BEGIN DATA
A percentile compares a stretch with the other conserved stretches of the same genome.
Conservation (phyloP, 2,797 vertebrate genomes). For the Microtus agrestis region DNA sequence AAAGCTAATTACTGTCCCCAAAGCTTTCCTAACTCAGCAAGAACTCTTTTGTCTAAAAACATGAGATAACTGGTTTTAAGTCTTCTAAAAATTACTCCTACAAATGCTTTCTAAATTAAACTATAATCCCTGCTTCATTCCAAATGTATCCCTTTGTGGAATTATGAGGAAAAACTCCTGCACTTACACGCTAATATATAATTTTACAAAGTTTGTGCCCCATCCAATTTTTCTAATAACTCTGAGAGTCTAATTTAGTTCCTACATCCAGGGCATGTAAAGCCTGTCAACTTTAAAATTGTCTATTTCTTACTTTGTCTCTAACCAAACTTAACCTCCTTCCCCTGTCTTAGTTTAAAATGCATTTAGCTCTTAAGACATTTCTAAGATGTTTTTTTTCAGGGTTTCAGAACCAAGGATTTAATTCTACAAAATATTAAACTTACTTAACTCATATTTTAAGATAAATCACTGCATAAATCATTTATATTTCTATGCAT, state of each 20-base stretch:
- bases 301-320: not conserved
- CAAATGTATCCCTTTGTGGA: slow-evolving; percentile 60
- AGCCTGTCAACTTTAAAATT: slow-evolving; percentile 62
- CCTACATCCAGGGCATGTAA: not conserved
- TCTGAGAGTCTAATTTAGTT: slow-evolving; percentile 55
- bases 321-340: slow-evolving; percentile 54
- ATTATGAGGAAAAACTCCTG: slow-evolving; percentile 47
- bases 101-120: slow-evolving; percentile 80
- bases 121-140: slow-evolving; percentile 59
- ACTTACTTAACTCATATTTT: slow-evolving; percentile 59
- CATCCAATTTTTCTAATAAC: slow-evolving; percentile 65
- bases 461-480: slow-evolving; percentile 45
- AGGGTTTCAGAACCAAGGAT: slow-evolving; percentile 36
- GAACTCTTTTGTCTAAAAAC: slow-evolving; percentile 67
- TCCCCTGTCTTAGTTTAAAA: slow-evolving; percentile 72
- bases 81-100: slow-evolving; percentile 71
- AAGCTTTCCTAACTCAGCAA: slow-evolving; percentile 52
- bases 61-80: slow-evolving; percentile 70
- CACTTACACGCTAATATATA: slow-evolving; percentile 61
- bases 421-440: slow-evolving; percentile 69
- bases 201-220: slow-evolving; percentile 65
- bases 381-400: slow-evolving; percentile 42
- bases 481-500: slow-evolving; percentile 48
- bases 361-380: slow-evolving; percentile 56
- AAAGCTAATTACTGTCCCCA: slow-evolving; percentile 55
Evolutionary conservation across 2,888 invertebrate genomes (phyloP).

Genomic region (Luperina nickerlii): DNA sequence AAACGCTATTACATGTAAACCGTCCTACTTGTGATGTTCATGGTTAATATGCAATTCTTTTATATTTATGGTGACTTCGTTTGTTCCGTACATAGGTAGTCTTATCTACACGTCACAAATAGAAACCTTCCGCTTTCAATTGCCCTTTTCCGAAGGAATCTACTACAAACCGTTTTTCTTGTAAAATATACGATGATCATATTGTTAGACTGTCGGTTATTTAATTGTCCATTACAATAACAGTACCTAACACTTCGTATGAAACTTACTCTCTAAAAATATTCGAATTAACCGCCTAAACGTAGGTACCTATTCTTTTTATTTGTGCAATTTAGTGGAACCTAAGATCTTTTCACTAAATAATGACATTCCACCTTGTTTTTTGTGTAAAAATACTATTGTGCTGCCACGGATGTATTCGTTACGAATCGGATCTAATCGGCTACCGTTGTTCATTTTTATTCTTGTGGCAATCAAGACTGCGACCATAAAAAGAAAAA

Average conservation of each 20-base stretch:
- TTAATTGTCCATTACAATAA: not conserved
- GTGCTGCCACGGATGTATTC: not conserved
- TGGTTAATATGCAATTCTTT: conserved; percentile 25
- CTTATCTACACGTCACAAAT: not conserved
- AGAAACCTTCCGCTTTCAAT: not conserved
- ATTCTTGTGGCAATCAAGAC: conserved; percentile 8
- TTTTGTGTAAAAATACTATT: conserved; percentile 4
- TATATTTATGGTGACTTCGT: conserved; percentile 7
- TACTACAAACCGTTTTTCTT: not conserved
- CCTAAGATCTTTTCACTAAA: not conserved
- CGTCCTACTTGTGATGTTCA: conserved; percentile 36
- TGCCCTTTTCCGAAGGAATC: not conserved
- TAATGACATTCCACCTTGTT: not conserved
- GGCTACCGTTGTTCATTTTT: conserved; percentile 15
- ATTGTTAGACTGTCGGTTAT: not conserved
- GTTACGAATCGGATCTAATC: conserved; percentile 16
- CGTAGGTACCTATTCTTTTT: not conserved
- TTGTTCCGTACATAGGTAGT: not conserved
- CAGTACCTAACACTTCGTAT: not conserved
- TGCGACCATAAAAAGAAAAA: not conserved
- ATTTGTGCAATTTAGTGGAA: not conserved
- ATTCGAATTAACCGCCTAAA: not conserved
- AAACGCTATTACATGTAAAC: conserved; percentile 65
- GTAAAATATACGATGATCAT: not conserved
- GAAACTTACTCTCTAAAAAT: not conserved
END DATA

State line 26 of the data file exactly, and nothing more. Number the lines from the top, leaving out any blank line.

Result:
- bases 361-380: slow-evolving; percentile 56